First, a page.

Smile inducing charm aside, what truly stands out about this cartoon is how it reflects the degree of popular renown Weston and Adams had achieved by the late 1940s. After all, Sunday comic readers needed ample familiarity with the two photographers to appreciate the joke.
As an artist living in New York City, George Clark no doubt kept abreast of artistic trends, visited museums and attended exhibitions. How closely he followed Weston’s career remains undocumented, but he may very well have seen Weston’s 1946 retrospective at the Museum of Modern Art. Clark certainly had a healthy appreciation for art and photography, as these themes—and the public’s often bewildered reaction to them—appeared in his strips throughout the decades.
George Clark, “Side Glances,” Rockford Morning Star [Illinois], 1 February 1928, p. 3 © 1928, NEA Service, Inc.
George Rife Clark (1902–1981?), a prolific, highly successful illustrator and cartoonist, enjoyed a half-century career stretching from the 1920s through the 1970s. Greatly appreciated by both the public and his peers, in 1946, Clark became a founding member of the National Cartoonist Society and the recipient of the Society’s Newspaper Panel Cartoon Award in 1961.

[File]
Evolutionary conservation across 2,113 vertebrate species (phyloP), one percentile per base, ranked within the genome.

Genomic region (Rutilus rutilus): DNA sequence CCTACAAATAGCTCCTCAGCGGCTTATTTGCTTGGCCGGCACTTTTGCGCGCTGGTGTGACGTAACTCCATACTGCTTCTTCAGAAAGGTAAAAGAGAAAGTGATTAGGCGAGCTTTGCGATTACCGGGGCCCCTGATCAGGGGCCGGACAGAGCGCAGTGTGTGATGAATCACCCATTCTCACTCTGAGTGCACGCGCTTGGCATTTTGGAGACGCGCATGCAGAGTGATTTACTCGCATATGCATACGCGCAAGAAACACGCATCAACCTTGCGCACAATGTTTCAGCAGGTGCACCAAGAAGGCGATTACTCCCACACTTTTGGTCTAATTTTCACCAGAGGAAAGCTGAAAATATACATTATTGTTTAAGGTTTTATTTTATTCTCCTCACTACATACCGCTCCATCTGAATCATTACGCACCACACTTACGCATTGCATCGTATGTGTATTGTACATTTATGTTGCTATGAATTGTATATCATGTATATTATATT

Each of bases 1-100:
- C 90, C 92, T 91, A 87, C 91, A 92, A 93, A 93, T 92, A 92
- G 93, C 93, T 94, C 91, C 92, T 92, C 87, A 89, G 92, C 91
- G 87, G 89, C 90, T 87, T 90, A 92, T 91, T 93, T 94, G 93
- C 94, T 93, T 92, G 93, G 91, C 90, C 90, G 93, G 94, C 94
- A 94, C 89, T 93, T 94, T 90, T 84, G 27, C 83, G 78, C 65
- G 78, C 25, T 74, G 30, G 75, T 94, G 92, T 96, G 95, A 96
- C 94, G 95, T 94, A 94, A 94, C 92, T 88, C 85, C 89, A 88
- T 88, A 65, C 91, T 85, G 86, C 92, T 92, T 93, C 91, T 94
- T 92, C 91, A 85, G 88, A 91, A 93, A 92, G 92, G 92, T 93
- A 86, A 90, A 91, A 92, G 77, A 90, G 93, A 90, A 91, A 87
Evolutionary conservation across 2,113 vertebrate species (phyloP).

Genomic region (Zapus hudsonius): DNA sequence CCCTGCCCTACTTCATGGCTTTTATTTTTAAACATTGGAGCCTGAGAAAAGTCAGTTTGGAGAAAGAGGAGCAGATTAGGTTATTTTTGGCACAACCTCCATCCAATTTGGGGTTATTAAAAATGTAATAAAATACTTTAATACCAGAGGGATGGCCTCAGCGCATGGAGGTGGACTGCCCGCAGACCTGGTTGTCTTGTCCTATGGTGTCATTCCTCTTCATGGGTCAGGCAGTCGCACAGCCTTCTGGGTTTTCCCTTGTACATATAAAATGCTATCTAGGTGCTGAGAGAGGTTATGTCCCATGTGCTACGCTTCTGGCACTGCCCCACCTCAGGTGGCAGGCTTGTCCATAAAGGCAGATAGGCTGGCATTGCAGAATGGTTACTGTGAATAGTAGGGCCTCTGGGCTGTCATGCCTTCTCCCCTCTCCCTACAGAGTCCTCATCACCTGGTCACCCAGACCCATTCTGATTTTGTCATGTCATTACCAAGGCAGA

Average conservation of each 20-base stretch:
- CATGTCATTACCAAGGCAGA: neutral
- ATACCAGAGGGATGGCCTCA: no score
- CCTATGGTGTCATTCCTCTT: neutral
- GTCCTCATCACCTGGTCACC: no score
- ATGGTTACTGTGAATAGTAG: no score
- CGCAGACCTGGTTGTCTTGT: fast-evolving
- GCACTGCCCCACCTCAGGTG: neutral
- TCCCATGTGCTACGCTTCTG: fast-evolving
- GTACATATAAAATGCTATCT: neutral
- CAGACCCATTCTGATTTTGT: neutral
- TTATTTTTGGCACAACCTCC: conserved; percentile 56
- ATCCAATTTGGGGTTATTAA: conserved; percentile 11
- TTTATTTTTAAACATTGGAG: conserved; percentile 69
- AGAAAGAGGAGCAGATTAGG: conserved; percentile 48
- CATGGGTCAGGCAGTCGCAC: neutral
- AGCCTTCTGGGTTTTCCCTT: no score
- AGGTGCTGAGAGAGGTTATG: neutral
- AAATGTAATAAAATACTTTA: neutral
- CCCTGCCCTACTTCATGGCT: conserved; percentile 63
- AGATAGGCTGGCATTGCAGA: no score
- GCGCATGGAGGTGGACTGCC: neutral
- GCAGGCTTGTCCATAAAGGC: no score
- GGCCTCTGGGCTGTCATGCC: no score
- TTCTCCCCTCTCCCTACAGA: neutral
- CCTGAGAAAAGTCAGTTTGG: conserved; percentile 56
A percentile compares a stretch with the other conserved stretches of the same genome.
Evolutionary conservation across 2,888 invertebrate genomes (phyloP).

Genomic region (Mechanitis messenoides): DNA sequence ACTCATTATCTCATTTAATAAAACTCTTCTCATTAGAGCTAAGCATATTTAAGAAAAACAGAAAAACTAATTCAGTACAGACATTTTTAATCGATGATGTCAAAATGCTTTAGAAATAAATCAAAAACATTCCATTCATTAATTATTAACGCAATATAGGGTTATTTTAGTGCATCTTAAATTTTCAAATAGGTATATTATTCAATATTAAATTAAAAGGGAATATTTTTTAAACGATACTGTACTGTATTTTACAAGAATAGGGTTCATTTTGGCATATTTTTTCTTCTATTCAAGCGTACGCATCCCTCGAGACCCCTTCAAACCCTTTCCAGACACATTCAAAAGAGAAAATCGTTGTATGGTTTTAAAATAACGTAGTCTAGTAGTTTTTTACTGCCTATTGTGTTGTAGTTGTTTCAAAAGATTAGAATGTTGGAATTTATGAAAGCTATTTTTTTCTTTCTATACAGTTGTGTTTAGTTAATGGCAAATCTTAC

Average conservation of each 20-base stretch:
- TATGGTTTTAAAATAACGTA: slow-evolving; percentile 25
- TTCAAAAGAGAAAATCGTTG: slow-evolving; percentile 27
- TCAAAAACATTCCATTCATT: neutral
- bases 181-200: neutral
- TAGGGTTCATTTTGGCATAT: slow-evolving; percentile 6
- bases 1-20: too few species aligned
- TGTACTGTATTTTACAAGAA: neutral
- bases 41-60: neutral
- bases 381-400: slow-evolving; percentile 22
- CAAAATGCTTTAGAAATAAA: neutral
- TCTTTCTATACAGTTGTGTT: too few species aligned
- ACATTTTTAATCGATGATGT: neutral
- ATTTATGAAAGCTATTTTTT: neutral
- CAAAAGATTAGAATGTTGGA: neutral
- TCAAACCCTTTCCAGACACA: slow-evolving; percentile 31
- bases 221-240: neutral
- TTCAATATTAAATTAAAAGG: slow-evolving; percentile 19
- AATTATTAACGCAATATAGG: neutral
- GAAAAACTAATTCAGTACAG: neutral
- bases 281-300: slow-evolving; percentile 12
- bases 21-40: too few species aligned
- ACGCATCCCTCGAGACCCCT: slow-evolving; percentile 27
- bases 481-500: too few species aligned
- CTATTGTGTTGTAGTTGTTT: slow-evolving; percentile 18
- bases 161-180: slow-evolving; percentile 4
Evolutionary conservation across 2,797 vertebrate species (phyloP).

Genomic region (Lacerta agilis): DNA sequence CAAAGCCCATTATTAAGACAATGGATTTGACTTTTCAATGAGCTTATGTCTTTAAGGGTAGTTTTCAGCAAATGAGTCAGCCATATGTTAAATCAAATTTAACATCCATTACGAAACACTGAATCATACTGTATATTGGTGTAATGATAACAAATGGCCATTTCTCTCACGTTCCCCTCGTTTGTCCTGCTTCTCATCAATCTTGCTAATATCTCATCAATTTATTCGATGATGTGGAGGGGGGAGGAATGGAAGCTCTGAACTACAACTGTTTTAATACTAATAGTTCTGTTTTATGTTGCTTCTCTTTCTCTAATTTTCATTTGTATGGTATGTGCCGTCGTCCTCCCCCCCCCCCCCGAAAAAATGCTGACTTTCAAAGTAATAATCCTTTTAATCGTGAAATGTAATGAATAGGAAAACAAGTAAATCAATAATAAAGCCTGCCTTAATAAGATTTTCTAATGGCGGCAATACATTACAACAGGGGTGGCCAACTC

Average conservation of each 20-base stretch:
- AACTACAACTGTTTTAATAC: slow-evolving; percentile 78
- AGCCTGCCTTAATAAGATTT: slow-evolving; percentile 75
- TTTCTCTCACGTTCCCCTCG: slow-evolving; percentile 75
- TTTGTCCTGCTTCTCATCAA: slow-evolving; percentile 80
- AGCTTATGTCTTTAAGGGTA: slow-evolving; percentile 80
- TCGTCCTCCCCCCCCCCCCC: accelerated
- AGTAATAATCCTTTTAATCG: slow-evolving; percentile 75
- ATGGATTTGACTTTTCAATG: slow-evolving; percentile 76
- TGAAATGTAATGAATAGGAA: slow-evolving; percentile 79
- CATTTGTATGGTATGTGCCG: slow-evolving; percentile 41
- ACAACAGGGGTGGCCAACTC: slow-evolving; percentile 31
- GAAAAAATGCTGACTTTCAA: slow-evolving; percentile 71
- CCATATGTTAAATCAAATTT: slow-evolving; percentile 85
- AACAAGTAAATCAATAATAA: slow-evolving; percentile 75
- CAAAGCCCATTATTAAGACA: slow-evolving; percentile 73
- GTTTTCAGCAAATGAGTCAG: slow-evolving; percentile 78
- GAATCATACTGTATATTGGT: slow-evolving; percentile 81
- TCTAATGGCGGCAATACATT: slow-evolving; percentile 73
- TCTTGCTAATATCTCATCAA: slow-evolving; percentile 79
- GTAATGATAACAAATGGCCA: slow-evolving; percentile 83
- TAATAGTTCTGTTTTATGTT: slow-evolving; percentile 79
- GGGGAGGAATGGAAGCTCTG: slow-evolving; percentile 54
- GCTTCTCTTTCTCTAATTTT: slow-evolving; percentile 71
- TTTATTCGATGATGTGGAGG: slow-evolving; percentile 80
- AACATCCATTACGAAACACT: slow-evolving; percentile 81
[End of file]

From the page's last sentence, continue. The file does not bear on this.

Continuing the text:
Born in Bridgeport, Oklahoma Territory and raised largely in Oklahoma City, Clark worked as a sign painter throughout much of his youth, honing his artistic skills through a correspondence course from the Landon School in Cleveland, Ohio. After high school, Clark moved to Chicago, where he worked briefly in animation before signing with the Scripps-Howard newspaper chain. This association brought him to Cleveland in 1923 and a position as head of the Cleveland Press art staff. In 1928, Clark landed in New York City where his first strip, a black and white daily titled “Side Glances,” began syndication under the auspices of the Newspaper Enterprise Association (NEA).